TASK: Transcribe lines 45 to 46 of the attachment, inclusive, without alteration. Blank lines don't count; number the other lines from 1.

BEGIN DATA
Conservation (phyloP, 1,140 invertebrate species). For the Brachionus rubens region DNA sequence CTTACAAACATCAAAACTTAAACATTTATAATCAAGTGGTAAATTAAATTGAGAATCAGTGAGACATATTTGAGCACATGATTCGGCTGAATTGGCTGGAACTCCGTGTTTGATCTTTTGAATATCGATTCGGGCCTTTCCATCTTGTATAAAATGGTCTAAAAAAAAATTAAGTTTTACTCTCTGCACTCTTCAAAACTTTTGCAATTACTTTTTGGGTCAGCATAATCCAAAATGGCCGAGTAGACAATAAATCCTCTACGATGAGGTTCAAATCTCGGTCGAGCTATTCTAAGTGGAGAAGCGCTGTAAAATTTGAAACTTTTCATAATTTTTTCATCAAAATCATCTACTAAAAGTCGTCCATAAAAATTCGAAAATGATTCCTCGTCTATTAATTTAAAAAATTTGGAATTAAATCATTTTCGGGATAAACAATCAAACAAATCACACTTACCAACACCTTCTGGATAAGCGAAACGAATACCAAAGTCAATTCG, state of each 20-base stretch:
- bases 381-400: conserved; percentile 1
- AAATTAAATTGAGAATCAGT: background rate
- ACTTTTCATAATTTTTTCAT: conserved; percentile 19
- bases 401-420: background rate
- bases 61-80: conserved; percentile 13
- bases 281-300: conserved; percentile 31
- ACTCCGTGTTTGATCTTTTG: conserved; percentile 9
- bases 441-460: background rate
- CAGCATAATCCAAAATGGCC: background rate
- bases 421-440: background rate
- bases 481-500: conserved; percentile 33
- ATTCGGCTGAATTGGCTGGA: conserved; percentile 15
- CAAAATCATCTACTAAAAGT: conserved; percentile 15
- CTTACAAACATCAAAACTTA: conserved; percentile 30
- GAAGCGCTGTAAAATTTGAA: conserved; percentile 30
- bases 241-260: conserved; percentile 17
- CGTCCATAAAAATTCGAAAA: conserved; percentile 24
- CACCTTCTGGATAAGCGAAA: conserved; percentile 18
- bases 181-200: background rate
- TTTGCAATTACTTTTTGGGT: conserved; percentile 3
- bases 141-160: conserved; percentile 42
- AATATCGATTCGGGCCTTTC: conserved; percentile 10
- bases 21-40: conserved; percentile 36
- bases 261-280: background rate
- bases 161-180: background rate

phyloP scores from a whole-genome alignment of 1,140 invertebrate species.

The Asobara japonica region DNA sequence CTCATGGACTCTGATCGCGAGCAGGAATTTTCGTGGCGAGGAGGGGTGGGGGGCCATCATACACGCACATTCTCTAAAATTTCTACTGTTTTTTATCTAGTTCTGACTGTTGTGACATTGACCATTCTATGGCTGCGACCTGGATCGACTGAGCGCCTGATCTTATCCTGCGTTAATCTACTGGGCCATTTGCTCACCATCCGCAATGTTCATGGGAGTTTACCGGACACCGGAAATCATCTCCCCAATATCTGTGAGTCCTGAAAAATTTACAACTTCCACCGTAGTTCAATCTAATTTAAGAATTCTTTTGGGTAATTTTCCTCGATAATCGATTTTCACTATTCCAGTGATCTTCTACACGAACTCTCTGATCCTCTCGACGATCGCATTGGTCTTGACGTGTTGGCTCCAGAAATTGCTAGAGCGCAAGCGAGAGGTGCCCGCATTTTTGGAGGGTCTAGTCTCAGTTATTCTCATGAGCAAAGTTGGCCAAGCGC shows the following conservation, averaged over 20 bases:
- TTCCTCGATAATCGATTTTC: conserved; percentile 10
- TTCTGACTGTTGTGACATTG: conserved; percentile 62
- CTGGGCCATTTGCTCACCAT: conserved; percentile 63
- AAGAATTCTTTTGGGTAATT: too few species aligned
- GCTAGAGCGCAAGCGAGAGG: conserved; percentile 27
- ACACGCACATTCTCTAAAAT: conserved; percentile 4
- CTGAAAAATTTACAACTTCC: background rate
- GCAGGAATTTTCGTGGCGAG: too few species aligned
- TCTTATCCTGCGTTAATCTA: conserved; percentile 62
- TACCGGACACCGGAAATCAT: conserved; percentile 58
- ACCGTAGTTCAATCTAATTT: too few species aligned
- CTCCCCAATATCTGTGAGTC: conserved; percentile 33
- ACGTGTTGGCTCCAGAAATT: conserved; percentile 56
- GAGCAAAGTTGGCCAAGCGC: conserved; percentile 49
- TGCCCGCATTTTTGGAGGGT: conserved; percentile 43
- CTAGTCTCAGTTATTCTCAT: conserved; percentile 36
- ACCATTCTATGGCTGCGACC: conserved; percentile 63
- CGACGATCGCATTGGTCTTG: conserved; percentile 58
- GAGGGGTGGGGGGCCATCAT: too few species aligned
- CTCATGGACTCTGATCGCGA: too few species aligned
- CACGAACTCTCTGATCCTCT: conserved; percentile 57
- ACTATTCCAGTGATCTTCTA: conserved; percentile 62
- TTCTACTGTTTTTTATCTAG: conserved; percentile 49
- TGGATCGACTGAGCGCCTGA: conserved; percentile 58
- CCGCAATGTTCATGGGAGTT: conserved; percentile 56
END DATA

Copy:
- ACCATTCTATGGCTGCGACC: conserved; percentile 63
- CGACGATCGCATTGGTCTTG: conserved; percentile 58